I guess there really is no one official name for the anniversary date of adoptees being united with their adoptive families, is there? A few people I know call it ‘Gotcha Day’ which is cute. My mom decided to be quite literal and call it Airplane Day (because I came over on a plane..haha). So, that is how I know it. My Airplane Day is January 21st. This year, as in other years that I’ve been in college, we will be unable to celebrate it together, so we did an early celebration a few days ago while I’m still on break. We typically do something pretty low-key. This year we went to one of my favorite local restaurants for hibachi. I would have picked Korean cuisine, except that there are sadly no Korean restaurants near us. My mom also insisted on getting me a gift of some sort as she always does, so I received a pair of dainty teardrop earrings which are my birthstone. I’ve realized at any rate that all my favorite and most-worn pieces of jewelry are from my mom because they were given with great sincerity and affection. She always wants me to be happy on Airplane Day. I don’t expect anything, so I just appreciate what she does.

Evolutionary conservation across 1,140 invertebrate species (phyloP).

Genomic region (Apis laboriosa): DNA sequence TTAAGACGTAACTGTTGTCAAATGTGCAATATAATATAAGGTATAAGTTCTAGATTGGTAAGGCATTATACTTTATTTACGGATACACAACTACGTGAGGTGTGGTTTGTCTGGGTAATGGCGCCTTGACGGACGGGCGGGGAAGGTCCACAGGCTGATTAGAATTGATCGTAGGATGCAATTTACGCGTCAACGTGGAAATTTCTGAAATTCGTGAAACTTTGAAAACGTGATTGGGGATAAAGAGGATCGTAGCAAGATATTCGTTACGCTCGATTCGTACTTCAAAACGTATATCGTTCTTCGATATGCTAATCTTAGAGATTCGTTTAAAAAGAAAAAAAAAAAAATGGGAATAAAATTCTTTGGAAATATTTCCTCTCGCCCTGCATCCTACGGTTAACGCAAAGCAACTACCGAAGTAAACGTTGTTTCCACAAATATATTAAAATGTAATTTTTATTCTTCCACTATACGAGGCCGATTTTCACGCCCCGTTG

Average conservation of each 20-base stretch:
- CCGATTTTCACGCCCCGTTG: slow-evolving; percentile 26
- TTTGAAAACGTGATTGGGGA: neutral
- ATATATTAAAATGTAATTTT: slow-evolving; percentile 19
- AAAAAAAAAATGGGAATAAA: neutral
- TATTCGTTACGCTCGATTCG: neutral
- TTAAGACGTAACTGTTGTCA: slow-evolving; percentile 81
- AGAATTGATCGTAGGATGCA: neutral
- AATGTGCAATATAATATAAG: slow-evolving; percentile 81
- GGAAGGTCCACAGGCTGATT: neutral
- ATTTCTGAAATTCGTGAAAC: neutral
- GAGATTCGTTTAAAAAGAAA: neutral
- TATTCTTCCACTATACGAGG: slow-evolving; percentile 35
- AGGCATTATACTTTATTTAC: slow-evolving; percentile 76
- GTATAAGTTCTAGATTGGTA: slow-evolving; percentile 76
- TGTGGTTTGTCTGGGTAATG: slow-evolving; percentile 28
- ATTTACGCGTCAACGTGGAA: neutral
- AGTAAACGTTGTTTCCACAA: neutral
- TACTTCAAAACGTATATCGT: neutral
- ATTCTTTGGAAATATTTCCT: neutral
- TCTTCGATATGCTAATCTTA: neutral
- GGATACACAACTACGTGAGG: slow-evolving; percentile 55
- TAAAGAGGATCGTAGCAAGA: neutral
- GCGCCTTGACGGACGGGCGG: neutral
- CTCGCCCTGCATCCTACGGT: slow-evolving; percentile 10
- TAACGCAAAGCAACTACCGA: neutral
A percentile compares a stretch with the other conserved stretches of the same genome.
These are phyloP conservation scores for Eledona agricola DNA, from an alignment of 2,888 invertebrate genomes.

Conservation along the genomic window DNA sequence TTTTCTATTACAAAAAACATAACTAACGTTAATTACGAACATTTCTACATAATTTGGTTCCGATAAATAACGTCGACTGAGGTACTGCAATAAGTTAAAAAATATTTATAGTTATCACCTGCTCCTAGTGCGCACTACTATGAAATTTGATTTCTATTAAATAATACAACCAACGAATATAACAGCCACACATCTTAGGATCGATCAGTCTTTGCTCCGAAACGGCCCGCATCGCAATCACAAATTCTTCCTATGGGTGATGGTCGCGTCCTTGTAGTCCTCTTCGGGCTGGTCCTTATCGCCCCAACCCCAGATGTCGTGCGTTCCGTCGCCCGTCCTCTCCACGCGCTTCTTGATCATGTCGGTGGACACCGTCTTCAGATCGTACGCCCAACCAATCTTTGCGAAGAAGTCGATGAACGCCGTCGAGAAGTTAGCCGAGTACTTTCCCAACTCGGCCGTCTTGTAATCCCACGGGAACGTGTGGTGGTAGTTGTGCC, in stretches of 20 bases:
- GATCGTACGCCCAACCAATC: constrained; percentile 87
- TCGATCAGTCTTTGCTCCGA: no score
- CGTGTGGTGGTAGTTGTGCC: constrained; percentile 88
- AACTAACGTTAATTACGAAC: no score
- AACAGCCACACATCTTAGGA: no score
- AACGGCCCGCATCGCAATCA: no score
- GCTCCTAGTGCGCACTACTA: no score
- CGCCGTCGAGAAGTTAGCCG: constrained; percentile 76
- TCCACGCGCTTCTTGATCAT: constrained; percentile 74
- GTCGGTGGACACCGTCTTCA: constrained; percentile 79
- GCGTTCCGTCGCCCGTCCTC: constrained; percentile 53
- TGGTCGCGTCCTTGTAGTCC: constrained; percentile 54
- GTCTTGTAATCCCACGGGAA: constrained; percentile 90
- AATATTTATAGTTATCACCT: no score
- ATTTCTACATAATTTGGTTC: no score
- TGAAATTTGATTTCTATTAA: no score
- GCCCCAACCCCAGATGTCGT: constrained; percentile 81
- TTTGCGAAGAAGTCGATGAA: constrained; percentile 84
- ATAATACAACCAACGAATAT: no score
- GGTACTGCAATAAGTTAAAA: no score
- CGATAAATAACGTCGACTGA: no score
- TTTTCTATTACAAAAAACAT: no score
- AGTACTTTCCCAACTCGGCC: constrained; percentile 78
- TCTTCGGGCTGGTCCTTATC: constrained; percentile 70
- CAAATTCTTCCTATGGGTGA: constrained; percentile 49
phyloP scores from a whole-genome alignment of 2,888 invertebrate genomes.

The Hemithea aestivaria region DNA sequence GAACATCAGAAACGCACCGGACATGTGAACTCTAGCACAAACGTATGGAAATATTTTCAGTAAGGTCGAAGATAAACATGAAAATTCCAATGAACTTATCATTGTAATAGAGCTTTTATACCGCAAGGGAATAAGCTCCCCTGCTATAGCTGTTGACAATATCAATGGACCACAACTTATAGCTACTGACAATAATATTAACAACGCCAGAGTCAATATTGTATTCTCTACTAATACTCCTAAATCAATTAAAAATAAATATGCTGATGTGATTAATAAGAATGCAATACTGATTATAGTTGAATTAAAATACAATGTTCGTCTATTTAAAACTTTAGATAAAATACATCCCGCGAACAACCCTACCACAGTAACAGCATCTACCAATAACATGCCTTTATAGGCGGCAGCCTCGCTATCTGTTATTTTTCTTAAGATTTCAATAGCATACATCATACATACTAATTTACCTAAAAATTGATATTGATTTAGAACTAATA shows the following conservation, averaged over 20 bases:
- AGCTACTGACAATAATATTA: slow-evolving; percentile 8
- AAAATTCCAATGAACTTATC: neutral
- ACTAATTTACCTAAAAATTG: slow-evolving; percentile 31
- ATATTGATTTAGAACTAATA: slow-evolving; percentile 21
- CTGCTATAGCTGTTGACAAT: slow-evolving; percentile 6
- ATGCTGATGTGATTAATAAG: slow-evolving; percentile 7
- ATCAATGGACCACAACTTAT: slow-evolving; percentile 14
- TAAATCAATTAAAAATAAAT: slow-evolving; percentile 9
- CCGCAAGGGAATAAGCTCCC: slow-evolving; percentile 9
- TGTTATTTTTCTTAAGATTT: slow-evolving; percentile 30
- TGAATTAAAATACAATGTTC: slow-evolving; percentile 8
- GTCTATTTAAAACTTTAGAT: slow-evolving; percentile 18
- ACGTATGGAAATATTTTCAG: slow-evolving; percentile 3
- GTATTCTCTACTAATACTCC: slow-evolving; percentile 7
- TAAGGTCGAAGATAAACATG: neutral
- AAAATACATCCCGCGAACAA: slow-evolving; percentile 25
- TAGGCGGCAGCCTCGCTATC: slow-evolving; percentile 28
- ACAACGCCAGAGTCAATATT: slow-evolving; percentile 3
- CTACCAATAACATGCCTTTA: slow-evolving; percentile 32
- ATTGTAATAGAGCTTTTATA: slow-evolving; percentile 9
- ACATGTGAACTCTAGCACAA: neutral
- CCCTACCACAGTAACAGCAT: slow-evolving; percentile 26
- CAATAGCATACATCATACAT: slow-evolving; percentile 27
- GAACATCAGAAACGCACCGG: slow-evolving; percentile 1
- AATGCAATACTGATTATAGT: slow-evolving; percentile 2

As an adult, Airplane Day is honestly not too exciting anymore, but as a kid it was something special. I have to say that my favorite Airplane Day was when I was in first grade. For most of my childhood, my mom always tried to get me a gift related to Korean culture. That particular year we celebrated with my grandma (yes, the cute grandma who STILL insists on setting me up with the married worker at the nursing home). It was a joint celebration since Grandma’s birthday falls one day before my Airplane Day. My mom and I gave Grandma a necklace with an amethyst stone which is her favorite gem. She and my mom gave me my first hanbok—a pale pink number with multi-colored accents and printed with delicate gold foil designs. It was love at first sight. I felt as though I had never seen a more beautiful garment in my entire (6 years) of life! It sounds corny to say, but receiving that hanbok made me swell with pride at being Korean and knowing that I came from a country that produced something so elegant. I tried it on almost immediately and felt like a princess in it. Probably would have slept in the dang thing except that it really was not that comfortable. I no longer own a hanbok that fits me, so I look back on this memory as an especially precious one. The thing I’m learning now is that embracing my heritage extends far beyond Airplane Day. Any and every day is a good day to celebrate where I came from and be proud of it. I’m still figuring it out..